As in the past, the last column of the year is devoted to some of those who left us during it.
We are all still thinking about the children in Connecticut---twenty tender lives forever ended. I was reminded of a twenty-first--Trayvon Martin, a teenager killed early in 2012 by a Neighbrhood Watch actvist who suspected young Martin of, well, I suppose I'll never know exactly what.
We lost Warren Rudman, a forthright New England senator; Arlen Specter, a senator who switched parties--do they have two where you are now, sir? And George McGovern, the Democrats' presidential candidate in 1972, whose slogan, "Come Home, America," did not bring Americans back from Vietnam nor spark enough votes for him to win.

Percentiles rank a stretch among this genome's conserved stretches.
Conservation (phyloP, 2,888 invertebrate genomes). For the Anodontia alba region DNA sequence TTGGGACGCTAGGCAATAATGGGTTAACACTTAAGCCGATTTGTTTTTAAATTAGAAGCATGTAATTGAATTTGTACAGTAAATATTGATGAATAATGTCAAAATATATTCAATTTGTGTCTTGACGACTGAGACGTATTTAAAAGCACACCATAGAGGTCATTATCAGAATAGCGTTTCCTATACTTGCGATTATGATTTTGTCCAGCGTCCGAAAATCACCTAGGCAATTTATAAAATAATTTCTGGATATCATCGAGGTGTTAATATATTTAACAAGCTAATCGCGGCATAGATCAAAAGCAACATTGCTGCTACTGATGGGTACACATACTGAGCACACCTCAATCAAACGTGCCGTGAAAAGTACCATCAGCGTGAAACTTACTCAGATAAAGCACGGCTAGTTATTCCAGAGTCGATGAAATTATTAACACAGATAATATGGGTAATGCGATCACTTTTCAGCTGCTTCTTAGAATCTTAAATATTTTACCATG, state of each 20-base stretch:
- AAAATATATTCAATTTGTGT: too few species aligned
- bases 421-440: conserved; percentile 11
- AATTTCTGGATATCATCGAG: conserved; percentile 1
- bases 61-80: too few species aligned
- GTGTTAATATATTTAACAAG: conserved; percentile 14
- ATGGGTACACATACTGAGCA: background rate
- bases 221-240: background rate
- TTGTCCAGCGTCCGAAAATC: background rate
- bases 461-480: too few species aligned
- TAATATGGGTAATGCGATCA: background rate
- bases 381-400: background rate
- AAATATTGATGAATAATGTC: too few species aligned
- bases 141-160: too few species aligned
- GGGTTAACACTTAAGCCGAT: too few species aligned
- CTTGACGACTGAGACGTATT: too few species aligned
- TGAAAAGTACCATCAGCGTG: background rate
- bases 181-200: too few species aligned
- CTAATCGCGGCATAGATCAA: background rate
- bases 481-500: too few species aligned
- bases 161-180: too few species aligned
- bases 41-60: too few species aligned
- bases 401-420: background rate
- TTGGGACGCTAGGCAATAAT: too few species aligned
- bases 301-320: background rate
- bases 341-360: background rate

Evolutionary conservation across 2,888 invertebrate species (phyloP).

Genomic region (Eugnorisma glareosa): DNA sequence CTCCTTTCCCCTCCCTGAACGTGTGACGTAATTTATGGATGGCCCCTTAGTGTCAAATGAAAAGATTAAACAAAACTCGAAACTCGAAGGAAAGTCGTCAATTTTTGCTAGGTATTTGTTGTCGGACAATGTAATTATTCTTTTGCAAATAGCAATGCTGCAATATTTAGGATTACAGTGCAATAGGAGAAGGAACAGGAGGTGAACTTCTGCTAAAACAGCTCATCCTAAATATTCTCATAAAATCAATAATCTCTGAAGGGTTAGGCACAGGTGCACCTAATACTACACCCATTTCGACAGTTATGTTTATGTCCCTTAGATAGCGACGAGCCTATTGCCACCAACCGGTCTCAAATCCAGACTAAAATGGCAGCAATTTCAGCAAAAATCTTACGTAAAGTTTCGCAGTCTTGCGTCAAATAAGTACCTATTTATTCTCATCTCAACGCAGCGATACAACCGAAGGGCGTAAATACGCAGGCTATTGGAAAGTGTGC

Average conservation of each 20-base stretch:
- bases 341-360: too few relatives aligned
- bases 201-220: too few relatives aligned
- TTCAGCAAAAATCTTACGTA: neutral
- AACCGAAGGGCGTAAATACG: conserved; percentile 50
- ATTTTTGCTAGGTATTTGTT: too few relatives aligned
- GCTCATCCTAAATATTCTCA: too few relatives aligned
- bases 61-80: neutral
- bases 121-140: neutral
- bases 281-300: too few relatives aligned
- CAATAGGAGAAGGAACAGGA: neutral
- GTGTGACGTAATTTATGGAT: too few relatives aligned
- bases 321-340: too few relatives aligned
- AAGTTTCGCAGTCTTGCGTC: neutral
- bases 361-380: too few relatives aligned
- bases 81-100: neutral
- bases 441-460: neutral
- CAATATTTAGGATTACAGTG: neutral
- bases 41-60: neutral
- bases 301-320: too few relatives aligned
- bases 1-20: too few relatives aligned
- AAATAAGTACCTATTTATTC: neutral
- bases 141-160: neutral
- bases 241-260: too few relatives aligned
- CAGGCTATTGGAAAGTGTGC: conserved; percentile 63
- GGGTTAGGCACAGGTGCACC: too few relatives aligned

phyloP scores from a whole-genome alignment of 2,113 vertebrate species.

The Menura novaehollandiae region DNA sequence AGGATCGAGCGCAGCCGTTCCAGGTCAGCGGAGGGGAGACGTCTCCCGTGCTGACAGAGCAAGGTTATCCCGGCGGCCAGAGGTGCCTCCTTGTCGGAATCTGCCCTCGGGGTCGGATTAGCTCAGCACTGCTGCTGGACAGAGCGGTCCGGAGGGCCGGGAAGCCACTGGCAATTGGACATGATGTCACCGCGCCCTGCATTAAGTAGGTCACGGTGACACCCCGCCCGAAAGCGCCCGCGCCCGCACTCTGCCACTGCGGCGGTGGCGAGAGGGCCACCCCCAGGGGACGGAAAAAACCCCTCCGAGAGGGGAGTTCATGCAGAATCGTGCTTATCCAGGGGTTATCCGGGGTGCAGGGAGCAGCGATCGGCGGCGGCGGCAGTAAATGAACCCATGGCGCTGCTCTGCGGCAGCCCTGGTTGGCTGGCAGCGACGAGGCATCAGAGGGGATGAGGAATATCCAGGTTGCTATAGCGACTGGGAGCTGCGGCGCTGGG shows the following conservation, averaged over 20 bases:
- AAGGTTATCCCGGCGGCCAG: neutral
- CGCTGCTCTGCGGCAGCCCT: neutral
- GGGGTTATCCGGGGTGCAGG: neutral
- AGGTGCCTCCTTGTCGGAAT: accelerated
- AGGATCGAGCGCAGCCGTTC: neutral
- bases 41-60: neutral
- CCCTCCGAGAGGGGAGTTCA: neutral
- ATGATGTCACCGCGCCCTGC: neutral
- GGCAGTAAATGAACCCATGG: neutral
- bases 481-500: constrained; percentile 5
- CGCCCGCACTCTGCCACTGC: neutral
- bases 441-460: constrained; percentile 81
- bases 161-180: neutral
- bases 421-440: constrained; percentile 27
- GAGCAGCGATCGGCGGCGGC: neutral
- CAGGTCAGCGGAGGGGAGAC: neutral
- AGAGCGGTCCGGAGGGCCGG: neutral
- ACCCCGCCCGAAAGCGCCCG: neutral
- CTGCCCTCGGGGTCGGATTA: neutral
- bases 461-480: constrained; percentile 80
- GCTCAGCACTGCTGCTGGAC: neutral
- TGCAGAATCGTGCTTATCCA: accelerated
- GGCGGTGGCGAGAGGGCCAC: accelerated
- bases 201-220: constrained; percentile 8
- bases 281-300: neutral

We lost Neil Armstrong, whose line when he first walked upon the moon, "a small step for a man," turned out to be sadly true. The moon race flickered; no one walks there now. The first American woman in space, Sally Ride, gave girls the dream that they could one day.
We lost Andy Griffith, an entertainment empire; Gore Vidal, a fine writer; Ray Bradbury, one whose talents reached Mars; Joe Paterno, the winningest football coach ever; and Mike Wallace and Richard Threlkeld, who greatly raised the standards of my own field, broadcast news.